The Daily Mail recently published a new article on MMR and autism. I was unhappy with the piece and had a conversation by email with the journalist, in which I set out my concerns.
Reasons for publishing the correspondence
1. I think that the emails provide a valuable insight into the thinking of this journalist, who writes for a very, very popular newspaper.
2. She threatened me with a libel action if I dared publish the exchange. To be honest, it was this threat that tipped the balance and convinced me to publish.
Here is the email I sent:
I have found our correspondence very interesting and I think others might be similarly interested in reading it. I would like to ask your permission to publish our exchange publicly. Please let me know whether you would be amenable to this, and (if so) whether you might have any conditions regarding publication.
I thought she might have some conditions (that the correspondence be published in full, word-for-word – or perhaps that her contributions be anonymised) or that she might simply decline. For some reason, the aptly-named Sue decided a simple refusal wouldn’t be enough.
Here is the reply, in full:
Dear James, I see no reason why you would want to put this in the public domain, unless you wish to invite a libel action regarding your statements of my professional reporting skills. Sue
The original email exchange
Dear Ms Reid,
I read your article on the Italian MMR / autism court case with interest and there are a couple of points I would like to comment on.
The headline includes this: “The vast majority of doctors say there is no link between the triple jab and autism, but could an Italian court case reignite this controversial debate?”, which presents the issue as a matter for authority rather than evidence. That most doctors “say there is no link” might be interesting, but what is actually informative is that the evidence shows there is no link. As for questioning whether the ruling will reignite the debate – I am sure it will, thanks in part to articles such as the one you penned. I don’t know whether you were responsible for the headline – perhaps you might pass that comment on to the relevant person?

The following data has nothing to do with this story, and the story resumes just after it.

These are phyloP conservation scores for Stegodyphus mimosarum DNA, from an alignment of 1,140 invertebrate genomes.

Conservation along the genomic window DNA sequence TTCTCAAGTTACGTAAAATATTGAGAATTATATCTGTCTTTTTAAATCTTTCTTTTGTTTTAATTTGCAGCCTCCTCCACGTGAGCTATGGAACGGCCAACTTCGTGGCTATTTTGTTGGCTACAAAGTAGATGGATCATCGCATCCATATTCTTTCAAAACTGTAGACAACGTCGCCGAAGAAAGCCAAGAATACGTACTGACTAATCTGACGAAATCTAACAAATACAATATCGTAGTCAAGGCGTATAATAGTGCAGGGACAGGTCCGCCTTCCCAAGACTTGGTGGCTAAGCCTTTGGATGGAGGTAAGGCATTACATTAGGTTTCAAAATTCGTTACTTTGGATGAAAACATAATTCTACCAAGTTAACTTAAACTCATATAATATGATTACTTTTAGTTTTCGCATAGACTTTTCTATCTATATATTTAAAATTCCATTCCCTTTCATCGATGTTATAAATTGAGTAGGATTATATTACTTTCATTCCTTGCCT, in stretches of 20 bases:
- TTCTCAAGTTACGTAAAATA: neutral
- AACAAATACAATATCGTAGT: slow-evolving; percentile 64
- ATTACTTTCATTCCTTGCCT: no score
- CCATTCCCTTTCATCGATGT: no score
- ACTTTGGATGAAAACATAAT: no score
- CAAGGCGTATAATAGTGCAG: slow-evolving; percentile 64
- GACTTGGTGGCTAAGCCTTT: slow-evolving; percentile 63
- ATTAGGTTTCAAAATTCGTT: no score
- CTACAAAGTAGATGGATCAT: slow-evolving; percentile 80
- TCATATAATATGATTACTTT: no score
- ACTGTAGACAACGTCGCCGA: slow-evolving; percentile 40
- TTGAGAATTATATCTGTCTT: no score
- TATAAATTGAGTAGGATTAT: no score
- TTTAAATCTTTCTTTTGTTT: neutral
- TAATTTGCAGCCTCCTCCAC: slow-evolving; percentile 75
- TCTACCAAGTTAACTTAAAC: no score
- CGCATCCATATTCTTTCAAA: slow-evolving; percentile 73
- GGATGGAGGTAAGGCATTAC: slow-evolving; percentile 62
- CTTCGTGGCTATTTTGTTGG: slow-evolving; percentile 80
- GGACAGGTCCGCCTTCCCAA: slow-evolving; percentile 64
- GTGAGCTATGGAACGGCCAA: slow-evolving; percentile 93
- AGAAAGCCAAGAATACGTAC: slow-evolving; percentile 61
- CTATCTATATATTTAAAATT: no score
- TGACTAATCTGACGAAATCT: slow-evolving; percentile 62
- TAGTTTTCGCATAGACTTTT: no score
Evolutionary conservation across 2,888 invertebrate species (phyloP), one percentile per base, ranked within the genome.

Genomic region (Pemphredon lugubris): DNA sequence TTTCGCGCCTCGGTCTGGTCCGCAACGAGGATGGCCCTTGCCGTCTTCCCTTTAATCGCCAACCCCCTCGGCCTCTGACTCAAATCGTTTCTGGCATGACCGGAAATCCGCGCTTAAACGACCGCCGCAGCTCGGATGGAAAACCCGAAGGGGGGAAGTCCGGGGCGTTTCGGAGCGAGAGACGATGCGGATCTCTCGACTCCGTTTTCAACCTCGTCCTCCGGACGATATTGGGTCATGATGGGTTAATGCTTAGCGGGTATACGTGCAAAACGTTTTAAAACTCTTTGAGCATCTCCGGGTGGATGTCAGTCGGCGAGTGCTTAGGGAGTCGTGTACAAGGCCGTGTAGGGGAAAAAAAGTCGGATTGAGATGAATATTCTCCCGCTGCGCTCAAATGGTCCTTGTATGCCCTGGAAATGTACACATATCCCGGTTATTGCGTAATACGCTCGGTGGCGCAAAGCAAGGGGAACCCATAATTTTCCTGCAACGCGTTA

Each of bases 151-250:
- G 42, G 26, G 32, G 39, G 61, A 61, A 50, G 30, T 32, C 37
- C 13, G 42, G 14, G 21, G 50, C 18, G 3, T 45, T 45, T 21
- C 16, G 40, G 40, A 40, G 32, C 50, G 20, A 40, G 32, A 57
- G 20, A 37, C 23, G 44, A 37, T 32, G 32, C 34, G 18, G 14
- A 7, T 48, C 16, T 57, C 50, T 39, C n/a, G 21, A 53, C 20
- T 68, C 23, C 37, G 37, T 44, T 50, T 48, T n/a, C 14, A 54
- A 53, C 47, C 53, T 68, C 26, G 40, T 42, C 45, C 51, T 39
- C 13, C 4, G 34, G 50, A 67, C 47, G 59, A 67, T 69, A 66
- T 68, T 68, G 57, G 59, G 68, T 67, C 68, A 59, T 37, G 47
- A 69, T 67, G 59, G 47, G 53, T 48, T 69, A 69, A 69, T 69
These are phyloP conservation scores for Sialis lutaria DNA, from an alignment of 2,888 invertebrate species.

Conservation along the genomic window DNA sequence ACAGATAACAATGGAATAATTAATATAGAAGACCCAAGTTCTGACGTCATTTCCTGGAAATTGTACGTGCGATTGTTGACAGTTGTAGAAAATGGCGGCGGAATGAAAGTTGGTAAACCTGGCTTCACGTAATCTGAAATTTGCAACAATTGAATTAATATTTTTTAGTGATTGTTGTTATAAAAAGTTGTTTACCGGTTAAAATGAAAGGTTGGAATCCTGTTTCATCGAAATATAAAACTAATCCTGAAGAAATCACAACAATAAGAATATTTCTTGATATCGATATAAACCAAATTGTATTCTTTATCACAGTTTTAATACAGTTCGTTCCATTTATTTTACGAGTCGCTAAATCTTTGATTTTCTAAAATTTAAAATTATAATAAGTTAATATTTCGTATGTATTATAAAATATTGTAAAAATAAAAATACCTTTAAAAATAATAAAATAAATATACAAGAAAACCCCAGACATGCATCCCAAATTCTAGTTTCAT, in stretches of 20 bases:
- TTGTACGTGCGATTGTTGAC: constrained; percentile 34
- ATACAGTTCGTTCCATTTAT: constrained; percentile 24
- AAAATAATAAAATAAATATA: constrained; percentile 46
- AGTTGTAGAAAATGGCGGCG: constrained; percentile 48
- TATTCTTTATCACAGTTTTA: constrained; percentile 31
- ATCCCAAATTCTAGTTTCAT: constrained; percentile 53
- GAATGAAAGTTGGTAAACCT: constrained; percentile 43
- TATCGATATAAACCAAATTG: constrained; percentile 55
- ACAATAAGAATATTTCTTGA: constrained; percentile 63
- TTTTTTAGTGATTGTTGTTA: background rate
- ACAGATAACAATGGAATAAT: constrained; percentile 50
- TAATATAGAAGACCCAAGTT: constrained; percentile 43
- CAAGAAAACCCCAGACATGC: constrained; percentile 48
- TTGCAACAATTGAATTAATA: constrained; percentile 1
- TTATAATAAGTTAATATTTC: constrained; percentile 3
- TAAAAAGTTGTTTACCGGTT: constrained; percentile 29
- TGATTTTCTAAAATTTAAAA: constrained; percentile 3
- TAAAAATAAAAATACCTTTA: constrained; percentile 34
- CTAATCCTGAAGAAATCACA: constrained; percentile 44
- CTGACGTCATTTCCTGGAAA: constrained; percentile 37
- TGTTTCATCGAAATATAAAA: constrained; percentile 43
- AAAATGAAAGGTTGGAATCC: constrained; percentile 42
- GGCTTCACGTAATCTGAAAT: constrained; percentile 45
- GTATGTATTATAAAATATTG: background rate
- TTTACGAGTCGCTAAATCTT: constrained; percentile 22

You write that the judgement “challenges the settled view of the majority of the medical profession”. If it does so at all, then it is a very weak challenge – the judgement reflects the opinion of one person (albeit apparently supported by three medical professionals), whereas medical consensus on MMR and autism is supported by robust evidence – the evidence is the reason for the consensus. In fact, the only mention of the evidence underpinning the view of the medical profession appears to be in the quote from the Department of Health at the very end of the article. This is something of a problem – the question of whether there is a link between the MMR vaccine and autism is best answered by robust, reliable evidence. If this evidence is not addressed, any discussion of a possible link is missing the most vital ingredient. Gerber and Offit’s paper Vaccines and Autism: A Tale of Shifting Hypotheses discusses the evidence that showed no association between MMR and autism. (See http://www.ncbi.nlm.nih.gov/pmc/articles/PMC2908388/?tool=pubmed.)